I guess you would have laughed some yesterday to see Frank, Almond [Delamaster] and myself with ten other guards including Mat [Matthias G.] Gleason, the corporal. What a big time we had wading through the mud over to the Convalescent Camp. It is about five miles from the soldier’s retreat where we are now guarding. We guarded a squad over of two hundred and eighty old soldiers of the different hospitals and stragglers which we picked up around through the city, We have been over three or four times, generally take about one hundred and ten from here every morning. When we have such small squads there is only seven guards with the corporal goes. But I tell you, Nute, it is a pretty hard-looking camp right in the woods and all mud at that, with old smokey tents sitting right on the ground and no floors in them. The soldiers have to lie on the ground. Would you not [think] that would be a good place for a sick and worn-out man to stay and live or die? But I think a great many of them must die. It is rather hard to put men in such a place after they are out in the service in place of sending them home where they should be but there are hundreds of men there playing off for their discharges and to get rid of fighting. Well sometimes I think I cannot blame them very much when I see how they are managing the war. I sometimes think our officers are working more for money than to close the war. But perhaps you will not agree with me. I am sure I wish it were not so for I should like to see this terrible war as I will call it closed for I think I have seen anuff already to call it a terrible war—and I have not seen anything yet to what some have.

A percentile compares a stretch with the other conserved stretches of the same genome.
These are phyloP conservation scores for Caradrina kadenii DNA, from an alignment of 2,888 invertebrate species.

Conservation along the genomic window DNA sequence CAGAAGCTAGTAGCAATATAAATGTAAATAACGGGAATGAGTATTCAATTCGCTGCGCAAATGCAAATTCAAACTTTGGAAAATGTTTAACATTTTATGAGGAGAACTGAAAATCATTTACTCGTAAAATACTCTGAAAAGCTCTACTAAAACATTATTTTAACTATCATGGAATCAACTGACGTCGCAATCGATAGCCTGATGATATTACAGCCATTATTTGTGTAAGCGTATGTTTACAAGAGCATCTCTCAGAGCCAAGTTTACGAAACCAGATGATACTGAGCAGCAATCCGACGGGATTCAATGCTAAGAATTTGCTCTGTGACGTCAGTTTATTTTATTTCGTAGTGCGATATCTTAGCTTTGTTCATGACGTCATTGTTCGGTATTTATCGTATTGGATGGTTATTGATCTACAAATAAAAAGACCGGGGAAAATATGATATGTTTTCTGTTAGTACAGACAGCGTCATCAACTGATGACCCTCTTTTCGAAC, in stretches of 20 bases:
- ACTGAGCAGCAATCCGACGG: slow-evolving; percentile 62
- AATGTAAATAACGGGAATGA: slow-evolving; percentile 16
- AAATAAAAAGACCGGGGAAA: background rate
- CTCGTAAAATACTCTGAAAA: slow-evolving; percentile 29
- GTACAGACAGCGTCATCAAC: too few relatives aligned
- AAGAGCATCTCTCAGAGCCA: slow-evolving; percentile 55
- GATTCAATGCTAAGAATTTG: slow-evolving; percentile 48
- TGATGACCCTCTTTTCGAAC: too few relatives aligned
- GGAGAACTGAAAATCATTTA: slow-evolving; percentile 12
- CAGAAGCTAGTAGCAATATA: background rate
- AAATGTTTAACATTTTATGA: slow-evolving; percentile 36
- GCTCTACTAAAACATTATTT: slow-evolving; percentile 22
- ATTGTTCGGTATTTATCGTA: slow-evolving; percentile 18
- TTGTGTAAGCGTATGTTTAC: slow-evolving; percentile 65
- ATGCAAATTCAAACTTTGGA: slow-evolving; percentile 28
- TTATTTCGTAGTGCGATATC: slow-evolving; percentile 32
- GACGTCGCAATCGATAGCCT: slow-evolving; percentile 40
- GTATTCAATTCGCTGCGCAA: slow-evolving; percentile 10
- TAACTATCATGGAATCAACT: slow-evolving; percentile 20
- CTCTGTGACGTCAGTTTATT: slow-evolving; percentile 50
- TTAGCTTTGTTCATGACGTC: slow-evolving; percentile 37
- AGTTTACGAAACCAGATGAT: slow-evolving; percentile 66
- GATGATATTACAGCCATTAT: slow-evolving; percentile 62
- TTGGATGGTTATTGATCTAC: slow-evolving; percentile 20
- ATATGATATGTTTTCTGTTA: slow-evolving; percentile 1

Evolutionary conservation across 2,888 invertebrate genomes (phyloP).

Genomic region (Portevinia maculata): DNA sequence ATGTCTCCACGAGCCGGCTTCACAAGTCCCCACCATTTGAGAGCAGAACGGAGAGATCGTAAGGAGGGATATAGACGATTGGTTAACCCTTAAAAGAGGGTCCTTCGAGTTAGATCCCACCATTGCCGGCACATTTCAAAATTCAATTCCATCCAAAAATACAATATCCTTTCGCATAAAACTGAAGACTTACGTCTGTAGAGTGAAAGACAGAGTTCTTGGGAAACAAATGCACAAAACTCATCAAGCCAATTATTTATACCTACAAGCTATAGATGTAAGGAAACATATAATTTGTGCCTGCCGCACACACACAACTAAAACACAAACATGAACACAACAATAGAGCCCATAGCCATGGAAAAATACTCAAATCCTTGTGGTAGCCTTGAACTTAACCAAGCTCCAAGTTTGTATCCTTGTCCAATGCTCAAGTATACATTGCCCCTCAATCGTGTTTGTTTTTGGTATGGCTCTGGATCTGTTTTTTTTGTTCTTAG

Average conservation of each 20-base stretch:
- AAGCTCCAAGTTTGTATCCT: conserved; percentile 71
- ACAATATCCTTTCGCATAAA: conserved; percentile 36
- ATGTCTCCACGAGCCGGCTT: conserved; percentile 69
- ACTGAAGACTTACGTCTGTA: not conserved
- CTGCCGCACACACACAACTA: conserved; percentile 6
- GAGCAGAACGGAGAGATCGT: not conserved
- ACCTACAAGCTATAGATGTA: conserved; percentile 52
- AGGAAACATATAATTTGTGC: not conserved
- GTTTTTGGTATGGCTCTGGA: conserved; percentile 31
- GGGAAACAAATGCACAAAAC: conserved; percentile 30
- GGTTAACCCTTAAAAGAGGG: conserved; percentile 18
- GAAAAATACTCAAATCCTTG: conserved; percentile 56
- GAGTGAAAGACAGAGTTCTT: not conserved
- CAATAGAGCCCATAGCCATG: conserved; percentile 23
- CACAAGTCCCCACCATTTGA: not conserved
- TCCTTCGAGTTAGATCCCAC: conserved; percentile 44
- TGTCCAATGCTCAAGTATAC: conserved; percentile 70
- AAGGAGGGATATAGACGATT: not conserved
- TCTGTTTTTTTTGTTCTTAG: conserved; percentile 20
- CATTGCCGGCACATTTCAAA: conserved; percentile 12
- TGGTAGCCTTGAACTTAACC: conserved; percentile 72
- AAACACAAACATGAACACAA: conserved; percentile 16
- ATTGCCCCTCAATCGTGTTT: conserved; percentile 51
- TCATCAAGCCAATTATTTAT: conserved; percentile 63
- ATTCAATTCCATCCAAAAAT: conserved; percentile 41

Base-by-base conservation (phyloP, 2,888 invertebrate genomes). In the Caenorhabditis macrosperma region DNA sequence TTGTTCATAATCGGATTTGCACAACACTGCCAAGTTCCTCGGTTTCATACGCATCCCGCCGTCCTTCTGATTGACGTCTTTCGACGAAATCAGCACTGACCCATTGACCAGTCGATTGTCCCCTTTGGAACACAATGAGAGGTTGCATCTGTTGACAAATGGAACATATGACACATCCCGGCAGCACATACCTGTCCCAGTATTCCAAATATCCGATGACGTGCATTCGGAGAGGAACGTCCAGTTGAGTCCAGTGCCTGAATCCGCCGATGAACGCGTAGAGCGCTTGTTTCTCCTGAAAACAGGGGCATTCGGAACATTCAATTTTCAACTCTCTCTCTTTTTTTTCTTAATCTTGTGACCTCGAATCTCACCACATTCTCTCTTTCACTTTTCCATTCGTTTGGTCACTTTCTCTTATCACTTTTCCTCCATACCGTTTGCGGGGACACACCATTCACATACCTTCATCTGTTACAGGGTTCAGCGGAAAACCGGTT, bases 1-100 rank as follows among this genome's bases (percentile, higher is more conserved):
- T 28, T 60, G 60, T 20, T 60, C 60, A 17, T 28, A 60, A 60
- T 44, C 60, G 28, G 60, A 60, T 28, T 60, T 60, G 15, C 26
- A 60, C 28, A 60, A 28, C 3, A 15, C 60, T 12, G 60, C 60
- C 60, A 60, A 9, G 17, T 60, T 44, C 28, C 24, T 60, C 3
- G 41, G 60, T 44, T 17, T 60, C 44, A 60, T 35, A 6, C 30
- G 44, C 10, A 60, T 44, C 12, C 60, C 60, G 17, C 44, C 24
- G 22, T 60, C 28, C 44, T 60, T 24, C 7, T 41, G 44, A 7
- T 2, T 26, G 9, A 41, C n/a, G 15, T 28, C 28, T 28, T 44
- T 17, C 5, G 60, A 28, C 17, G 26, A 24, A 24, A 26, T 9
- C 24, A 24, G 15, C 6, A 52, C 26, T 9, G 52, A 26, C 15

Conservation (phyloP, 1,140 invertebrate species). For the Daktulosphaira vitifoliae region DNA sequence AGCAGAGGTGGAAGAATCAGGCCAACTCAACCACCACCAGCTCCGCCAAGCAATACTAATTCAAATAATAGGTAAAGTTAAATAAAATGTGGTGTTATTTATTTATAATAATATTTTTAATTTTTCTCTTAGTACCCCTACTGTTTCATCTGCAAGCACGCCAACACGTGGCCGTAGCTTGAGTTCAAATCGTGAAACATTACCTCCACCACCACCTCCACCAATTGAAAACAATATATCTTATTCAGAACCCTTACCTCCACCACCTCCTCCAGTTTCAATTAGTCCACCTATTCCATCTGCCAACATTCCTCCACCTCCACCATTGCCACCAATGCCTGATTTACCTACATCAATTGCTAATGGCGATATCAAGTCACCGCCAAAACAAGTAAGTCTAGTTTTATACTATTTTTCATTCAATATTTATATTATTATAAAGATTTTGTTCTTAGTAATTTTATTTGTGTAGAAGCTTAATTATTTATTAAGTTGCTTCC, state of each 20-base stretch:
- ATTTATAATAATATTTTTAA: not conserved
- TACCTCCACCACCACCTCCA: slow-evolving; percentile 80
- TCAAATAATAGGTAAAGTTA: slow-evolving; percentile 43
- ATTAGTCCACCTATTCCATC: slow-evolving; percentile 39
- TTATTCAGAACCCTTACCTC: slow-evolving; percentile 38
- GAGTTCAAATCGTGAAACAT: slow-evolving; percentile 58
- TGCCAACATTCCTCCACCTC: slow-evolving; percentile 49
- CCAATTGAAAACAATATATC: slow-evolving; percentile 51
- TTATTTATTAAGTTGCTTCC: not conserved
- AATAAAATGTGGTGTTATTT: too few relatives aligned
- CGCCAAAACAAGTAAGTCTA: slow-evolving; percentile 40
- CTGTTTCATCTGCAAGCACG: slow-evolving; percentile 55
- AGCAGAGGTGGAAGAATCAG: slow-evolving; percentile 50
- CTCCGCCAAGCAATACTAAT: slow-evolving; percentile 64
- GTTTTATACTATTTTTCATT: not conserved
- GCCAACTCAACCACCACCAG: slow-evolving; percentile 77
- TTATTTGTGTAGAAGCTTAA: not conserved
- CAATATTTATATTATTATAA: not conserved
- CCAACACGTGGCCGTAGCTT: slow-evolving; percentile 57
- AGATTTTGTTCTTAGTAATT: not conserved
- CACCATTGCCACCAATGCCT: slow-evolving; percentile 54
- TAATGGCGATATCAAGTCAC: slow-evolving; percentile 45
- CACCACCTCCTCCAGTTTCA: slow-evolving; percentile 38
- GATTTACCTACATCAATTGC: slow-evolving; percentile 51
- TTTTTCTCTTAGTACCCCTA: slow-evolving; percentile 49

Well, I must tell you when we go to the Convalescent Camp we have a pretty good time while we are there for there are several boys there we are acquainted with—Hiram May, William Higby, Charley and Don Stuart. Wouldn’t you like to go over there a little while? But you may be glad you are not there to stay as they have too. Steven Wade, Aden’s brother, and his cousin Chancey are there. But I suppose you are [not] much if any acquainted with them. Oh, Aden was there yesterday himself with the boys. I guess they were glad as ever they were to see him as us fellows were. He slept with us in our little tent night before last, I guess we had a pretty good time.

But I must halt this interesting epistle by asking you to excuse all mistakes as usual. Well there is so many Irish sitting here blabbing. We are writing in the government warehouse—Frank, Almond [Delamaster] and myself. Well good night. — Adoniram

I forgot to tell you about Abram Hanna. ¹ Poor fellow. They have neglected making out his discharge so long, I am afraid it is too late now. He was crazy all last night and we went went over to see him this morning before we left camp and he did not know us. I think and the doctors too I guess he is not long for this. Tell his folks if they ever expect to see him they must come quick without any delay and he can have his discharge if he lives for them to come after him but I am afraid he will not.

Write soon. Don’t wait as long as I have this. Do you have many big sleigh rides this winter? I guess us fellows would have some big times if we were back there again.

¹ Abraham Hannah [Abram Hanna] enlisted in September 1862 to serve three years in Co. I, 150th Pennsylvania Infantry. He died at Washington D. C. on 25 January 1863.